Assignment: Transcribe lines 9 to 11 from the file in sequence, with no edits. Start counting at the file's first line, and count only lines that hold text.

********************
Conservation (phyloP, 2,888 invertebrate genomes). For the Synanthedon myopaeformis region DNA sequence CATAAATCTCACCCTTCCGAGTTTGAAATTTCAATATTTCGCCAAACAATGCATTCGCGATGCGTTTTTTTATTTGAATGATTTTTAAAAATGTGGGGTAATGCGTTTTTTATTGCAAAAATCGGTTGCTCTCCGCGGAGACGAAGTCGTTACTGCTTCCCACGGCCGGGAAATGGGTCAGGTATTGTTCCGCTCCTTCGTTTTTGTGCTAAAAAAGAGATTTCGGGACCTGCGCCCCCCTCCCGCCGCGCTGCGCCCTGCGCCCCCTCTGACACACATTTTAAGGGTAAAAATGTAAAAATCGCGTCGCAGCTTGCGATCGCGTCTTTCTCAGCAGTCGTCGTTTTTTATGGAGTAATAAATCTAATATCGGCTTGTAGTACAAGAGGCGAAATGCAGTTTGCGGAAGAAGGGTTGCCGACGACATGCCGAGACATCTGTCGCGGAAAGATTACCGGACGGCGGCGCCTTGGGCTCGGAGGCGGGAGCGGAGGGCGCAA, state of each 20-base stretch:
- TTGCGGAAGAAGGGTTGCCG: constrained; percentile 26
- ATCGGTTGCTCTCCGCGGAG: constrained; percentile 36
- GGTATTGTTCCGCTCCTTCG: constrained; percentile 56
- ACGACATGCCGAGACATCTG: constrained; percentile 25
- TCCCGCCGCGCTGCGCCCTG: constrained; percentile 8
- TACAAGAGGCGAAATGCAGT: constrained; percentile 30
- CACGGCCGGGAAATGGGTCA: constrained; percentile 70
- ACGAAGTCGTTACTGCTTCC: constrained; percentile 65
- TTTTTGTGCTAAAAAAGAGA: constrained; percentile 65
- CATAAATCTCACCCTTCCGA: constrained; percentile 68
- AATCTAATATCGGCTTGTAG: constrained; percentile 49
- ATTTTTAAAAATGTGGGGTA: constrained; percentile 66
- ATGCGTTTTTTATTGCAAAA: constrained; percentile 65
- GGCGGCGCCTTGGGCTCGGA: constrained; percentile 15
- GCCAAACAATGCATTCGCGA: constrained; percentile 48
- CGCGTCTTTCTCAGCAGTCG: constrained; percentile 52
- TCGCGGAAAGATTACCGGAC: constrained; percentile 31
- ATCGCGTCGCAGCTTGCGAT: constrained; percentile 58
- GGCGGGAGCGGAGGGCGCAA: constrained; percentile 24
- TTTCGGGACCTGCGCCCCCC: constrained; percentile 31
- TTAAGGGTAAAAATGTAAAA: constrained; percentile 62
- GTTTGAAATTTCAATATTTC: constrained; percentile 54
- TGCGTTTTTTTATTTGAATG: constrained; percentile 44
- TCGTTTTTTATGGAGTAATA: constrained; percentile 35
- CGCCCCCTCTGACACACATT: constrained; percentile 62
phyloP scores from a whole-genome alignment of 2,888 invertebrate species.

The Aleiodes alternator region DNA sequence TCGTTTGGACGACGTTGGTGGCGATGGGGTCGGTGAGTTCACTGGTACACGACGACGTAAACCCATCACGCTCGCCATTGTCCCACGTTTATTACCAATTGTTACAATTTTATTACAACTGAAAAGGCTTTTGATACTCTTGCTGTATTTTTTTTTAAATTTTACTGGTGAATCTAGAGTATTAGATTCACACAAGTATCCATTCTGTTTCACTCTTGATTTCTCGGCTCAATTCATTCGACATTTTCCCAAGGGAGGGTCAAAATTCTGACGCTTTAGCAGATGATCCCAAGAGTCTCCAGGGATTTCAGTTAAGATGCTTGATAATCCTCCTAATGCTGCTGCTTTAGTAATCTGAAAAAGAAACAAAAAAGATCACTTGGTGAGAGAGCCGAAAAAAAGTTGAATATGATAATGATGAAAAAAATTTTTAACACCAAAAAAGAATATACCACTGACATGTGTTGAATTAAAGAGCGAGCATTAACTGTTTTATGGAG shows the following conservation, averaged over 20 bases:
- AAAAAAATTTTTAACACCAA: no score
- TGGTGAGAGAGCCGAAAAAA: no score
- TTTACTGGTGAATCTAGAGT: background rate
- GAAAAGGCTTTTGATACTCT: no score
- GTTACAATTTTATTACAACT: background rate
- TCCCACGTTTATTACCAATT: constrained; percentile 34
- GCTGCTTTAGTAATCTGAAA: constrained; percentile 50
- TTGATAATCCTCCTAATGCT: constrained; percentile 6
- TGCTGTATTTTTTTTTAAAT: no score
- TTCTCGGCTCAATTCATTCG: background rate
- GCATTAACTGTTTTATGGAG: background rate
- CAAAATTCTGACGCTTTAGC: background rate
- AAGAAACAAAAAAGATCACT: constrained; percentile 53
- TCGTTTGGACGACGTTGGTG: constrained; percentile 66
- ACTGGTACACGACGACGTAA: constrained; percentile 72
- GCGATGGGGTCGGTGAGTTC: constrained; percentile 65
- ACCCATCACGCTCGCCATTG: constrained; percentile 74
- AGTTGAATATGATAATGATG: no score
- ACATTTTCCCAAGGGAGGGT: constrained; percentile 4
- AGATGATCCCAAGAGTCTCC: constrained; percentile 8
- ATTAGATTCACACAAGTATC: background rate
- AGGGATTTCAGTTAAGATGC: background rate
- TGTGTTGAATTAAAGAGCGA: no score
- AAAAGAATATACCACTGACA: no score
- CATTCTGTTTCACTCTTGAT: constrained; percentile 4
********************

- ACGAAGTCGTTACTGCTTCC: constrained; percentile 65
- TTTTTGTGCTAAAAAAGAGA: constrained; percentile 65
- CATAAATCTCACCCTTCCGA: constrained; percentile 68